No Accounting For The Losses From A Disaster

There is no accounting for the toll of lives lost in a disaster - no matter how you figure it; with any loss, the costs are enormous. This year, there have already been 79 Major Disasters Declarations listed by FEMA, compared to 79 for all of 2015. Right now, parts of the country are still reeling from the effects of severe storms, flooding, wind damage and tornadoes and now Hurricane Matthew. Though many things cannot be repaired or replaced, with some planning, organizing, and preparing, you can get your tax documents and other financial records in the best shape to help you recover after a disaster.

The quickest and most effective response to a natural disaster is a local one - that is, local agencies and communities coming to the aid of victims happens in the crucial first moments; federal aid comes AFTER a disaster. That first response is what makes the most difference in many cases. Same holds true for your records. Once everyone is safe, your first steps can help protect what is recoverable and establish a paper trail to replace what is not.

Start your plan now. Where will you store important records and copies of critical documents? Organize all the paperwork. Health records, business records, insurance policies, and copies of tax returns should be backed up so you have a safe and secure copy. If you have all your records in order it will be easier to gain access to the programs designed to help victims of disaster including the casualty loss tax deduction, which can put more money in your pocket when you need it most.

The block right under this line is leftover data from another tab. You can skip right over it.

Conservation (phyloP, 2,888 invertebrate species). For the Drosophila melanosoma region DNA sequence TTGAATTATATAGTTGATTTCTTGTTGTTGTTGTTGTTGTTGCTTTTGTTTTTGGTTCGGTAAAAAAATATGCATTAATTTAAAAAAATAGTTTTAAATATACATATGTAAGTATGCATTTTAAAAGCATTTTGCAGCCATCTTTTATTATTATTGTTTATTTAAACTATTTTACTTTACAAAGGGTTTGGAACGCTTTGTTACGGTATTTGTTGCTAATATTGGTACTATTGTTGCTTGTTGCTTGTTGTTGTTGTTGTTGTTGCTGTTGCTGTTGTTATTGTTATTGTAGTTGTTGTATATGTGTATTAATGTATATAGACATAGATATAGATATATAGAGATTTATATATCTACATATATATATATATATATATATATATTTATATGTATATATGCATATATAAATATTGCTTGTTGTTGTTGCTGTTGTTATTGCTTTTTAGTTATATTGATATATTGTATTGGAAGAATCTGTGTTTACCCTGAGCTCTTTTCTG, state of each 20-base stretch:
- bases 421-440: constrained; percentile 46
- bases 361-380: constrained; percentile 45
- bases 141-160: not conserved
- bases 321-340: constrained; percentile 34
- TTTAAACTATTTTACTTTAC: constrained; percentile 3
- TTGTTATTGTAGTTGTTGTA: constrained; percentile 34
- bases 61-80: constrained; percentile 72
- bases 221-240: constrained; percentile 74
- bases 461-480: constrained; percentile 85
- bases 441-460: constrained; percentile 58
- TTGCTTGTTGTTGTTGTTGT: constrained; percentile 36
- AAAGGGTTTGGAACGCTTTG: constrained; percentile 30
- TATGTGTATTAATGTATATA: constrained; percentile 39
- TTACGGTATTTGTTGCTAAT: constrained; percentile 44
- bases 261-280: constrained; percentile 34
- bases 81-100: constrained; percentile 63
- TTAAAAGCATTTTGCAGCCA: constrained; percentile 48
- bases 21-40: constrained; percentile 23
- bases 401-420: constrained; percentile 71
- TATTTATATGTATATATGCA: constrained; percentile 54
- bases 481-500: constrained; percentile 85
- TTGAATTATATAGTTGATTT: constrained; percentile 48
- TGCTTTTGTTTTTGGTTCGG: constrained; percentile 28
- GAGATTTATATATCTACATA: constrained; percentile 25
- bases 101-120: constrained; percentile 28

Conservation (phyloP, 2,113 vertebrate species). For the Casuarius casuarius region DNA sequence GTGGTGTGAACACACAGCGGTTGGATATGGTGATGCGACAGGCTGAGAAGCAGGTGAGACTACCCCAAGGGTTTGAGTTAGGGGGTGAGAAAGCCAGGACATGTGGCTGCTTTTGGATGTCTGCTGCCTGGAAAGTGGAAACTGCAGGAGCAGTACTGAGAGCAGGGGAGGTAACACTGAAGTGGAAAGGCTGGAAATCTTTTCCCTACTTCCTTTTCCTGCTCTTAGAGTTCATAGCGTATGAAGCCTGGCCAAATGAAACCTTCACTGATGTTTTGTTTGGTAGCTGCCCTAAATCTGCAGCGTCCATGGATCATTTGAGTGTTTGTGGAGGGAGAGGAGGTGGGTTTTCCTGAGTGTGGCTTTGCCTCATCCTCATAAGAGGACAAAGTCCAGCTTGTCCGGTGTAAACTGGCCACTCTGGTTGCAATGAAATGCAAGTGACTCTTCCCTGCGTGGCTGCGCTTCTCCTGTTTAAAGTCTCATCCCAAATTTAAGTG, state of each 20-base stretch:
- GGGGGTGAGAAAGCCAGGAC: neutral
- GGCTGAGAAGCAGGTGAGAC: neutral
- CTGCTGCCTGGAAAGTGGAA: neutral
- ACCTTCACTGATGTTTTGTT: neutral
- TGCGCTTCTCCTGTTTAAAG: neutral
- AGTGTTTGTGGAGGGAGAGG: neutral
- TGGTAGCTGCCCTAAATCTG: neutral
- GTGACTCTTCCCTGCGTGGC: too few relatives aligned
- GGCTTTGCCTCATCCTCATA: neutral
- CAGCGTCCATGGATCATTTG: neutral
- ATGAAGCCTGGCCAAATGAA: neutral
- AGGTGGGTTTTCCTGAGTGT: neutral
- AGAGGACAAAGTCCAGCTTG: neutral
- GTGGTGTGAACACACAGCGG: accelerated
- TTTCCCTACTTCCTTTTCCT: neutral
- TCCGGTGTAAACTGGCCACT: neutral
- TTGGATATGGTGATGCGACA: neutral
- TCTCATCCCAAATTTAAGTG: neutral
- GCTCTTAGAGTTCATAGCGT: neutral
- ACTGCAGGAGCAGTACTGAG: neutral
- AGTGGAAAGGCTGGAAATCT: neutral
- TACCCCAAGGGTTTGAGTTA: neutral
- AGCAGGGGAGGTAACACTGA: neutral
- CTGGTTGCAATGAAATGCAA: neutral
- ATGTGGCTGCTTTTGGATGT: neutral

You can deduct your casualty losses on the original return for the year of the loss, or on an amended return filed for the previous tax year when the President declares a Federal Disaster Area. For example, victims of the flooding in the Houston Texas area can either wait until they file their 2016 tax return next year, or they can claim their loss on their 2015 tax return now.

From severe flooding in Texas and Louisiana to Tropical Storm Hermine, and now Matthew, the one thing we know for sure that being prepared is one of the critical steps in recovery. Obviously, taxes and paperwork is not the thing to think about before, during, or even immediately after a disaster; but when the time comes, they must be done. The better job you do of getting the right forms filed, submitting the claims, and using the vast programs to help you get back to normal, the quicker life will get better.

Once the disaster is over, get your information together: take pictures of your damage, submit your insurance claim, and go to for quick links to the various resources available to you. Then, reach out to a local Tax Pro to help you navigate the murky waters of disaster deductions. They can help you focus on your tax situation and help you get all the aid and reimbursement you are due. It is your money; you have earned it so keep more of it.